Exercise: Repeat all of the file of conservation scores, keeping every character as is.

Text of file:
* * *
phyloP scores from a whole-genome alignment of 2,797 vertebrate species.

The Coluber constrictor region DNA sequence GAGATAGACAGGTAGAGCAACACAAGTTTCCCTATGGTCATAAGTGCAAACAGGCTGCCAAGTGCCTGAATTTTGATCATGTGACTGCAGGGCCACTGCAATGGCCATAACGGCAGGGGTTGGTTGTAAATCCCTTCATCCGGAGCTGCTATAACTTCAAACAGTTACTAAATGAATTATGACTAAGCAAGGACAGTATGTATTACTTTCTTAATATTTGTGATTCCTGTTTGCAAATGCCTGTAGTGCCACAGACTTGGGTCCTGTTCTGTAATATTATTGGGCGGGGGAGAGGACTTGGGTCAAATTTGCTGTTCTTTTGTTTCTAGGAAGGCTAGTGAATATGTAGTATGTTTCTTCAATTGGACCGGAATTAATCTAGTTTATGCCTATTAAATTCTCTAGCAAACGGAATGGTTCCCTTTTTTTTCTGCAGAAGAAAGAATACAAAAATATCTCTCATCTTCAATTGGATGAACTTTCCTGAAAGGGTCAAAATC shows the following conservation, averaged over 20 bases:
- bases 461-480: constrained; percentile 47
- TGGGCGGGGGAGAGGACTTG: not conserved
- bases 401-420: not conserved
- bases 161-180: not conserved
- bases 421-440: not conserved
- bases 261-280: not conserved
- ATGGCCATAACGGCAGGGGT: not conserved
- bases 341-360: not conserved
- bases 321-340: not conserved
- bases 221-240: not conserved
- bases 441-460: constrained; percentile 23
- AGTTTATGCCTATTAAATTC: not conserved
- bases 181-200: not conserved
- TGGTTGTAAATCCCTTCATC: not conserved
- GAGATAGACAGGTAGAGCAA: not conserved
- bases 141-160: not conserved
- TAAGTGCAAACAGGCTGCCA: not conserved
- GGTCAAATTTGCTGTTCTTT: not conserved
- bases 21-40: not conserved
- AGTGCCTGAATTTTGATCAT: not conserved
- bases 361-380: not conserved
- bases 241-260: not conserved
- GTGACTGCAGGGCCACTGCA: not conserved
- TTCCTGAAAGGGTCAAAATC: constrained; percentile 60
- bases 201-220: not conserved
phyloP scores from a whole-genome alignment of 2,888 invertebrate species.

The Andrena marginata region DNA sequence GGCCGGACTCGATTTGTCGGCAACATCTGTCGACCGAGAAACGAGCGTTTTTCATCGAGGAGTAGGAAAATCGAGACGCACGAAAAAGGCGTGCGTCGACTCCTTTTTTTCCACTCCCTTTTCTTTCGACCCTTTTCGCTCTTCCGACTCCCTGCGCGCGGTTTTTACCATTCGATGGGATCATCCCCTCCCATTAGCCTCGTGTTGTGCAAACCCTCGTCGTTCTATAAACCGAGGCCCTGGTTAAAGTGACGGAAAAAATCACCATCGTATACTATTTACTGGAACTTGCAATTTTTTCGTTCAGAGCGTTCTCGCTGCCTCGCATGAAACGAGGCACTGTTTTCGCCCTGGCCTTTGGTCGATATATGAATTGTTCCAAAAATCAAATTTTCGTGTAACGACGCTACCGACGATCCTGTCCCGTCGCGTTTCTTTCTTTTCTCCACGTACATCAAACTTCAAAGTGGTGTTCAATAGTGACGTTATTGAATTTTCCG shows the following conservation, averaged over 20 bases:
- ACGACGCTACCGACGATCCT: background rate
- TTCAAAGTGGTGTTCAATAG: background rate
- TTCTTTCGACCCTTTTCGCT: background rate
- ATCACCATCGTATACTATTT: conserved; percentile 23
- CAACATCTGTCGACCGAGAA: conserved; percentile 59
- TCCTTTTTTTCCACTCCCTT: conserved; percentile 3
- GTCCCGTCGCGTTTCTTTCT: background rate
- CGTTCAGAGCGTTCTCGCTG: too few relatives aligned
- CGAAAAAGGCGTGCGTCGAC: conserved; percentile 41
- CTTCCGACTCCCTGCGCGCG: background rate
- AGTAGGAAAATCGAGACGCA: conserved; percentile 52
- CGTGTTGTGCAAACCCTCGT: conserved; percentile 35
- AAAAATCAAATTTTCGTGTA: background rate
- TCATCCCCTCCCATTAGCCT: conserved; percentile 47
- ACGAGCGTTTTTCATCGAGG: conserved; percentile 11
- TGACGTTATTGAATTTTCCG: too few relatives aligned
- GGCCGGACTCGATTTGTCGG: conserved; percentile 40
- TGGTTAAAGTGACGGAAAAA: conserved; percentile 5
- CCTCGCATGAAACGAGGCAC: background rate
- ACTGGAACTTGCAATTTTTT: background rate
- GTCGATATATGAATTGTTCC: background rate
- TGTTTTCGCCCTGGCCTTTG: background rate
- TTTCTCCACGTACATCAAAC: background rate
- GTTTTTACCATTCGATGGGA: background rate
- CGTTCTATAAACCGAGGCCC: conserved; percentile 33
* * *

phyloP scores from a whole-genome alignment of 2,797 vertebrate species.

The Coluber constrictor region DNA sequence GAGATAGACAGGTAGAGCAACACAAGTTTCCCTATGGTCATAAGTGCAAACAGGCTGCCAAGTGCCTGAATTTTGATCATGTGACTGCAGGGCCACTGCAATGGCCATAACGGCAGGGGTTGGTTGTAAATCCCTTCATCCGGAGCTGCTATAACTTCAAACAGTTACTAAATGAATTATGACTAAGCAAGGACAGTATGTATTACTTTCTTAATATTTGTGATTCCTGTTTGCAAATGCCTGTAGTGCCACAGACTTGGGTCCTGTTCTGTAATATTATTGGGCGGGGGAGAGGACTTGGGTCAAATTTGCTGTTCTTTTGTTTCTAGGAAGGCTAGTGAATATGTAGTATGTTTCTTCAATTGGACCGGAATTAATCTAGTTTATGCCTATTAAATTCTCTAGCAAACGGAATGGTTCCCTTTTTTTTCTGCAGAAGAAAGAATACAAAAATATCTCTCATCTTCAATTGGATGAACTTTCCTGAAAGGGTCAAAATC shows the following conservation, averaged over 20 bases:
- bases 461-480: constrained; percentile 47
- TGGGCGGGGGAGAGGACTTG: not conserved
- bases 401-420: not conserved
- bases 161-180: not conserved
- bases 421-440: not conserved
- bases 261-280: not conserved
- ATGGCCATAACGGCAGGGGT: not conserved
- bases 341-360: not conserved
- bases 321-340: not conserved
- bases 221-240: not conserved
- bases 441-460: constrained; percentile 23
- AGTTTATGCCTATTAAATTC: not conserved
- bases 181-200: not conserved
- TGGTTGTAAATCCCTTCATC: not conserved
- GAGATAGACAGGTAGAGCAA: not conserved
- bases 141-160: not conserved
- TAAGTGCAAACAGGCTGCCA: not conserved
- GGTCAAATTTGCTGTTCTTT: not conserved
- bases 21-40: not conserved
- AGTGCCTGAATTTTGATCAT: not conserved
- bases 361-380: not conserved
- bases 241-260: not conserved
- GTGACTGCAGGGCCACTGCA: not conserved
- TTCCTGAAAGGGTCAAAATC: constrained; percentile 60
- bases 201-220: not conserved
phyloP scores from a whole-genome alignment of 2,888 invertebrate species.

The Andrena marginata region DNA sequence GGCCGGACTCGATTTGTCGGCAACATCTGTCGACCGAGAAACGAGCGTTTTTCATCGAGGAGTAGGAAAATCGAGACGCACGAAAAAGGCGTGCGTCGACTCCTTTTTTTCCACTCCCTTTTCTTTCGACCCTTTTCGCTCTTCCGACTCCCTGCGCGCGGTTTTTACCATTCGATGGGATCATCCCCTCCCATTAGCCTCGTGTTGTGCAAACCCTCGTCGTTCTATAAACCGAGGCCCTGGTTAAAGTGACGGAAAAAATCACCATCGTATACTATTTACTGGAACTTGCAATTTTTTCGTTCAGAGCGTTCTCGCTGCCTCGCATGAAACGAGGCACTGTTTTCGCCCTGGCCTTTGGTCGATATATGAATTGTTCCAAAAATCAAATTTTCGTGTAACGACGCTACCGACGATCCTGTCCCGTCGCGTTTCTTTCTTTTCTCCACGTACATCAAACTTCAAAGTGGTGTTCAATAGTGACGTTATTGAATTTTCCG shows the following conservation, averaged over 20 bases:
- ACGACGCTACCGACGATCCT: background rate
- TTCAAAGTGGTGTTCAATAG: background rate
- TTCTTTCGACCCTTTTCGCT: background rate
- ATCACCATCGTATACTATTT: conserved; percentile 23
- CAACATCTGTCGACCGAGAA: conserved; percentile 59
- TCCTTTTTTTCCACTCCCTT: conserved; percentile 3
- GTCCCGTCGCGTTTCTTTCT: background rate
- CGTTCAGAGCGTTCTCGCTG: too few relatives aligned
- CGAAAAAGGCGTGCGTCGAC: conserved; percentile 41
- CTTCCGACTCCCTGCGCGCG: background rate
- AGTAGGAAAATCGAGACGCA: conserved; percentile 52
- CGTGTTGTGCAAACCCTCGT: conserved; percentile 35
- AAAAATCAAATTTTCGTGTA: background rate
- TCATCCCCTCCCATTAGCCT: conserved; percentile 47
- ACGAGCGTTTTTCATCGAGG: conserved; percentile 11
- TGACGTTATTGAATTTTCCG: too few relatives aligned
- GGCCGGACTCGATTTGTCGG: conserved; percentile 40
- TGGTTAAAGTGACGGAAAAA: conserved; percentile 5
- CCTCGCATGAAACGAGGCAC: background rate
- ACTGGAACTTGCAATTTTTT: background rate
- GTCGATATATGAATTGTTCC: background rate
- TGTTTTCGCCCTGGCCTTTG: background rate
- TTTCTCCACGTACATCAAAC: background rate
- GTTTTTACCATTCGATGGGA: background rate
- CGTTCTATAAACCGAGGCCC: conserved; percentile 33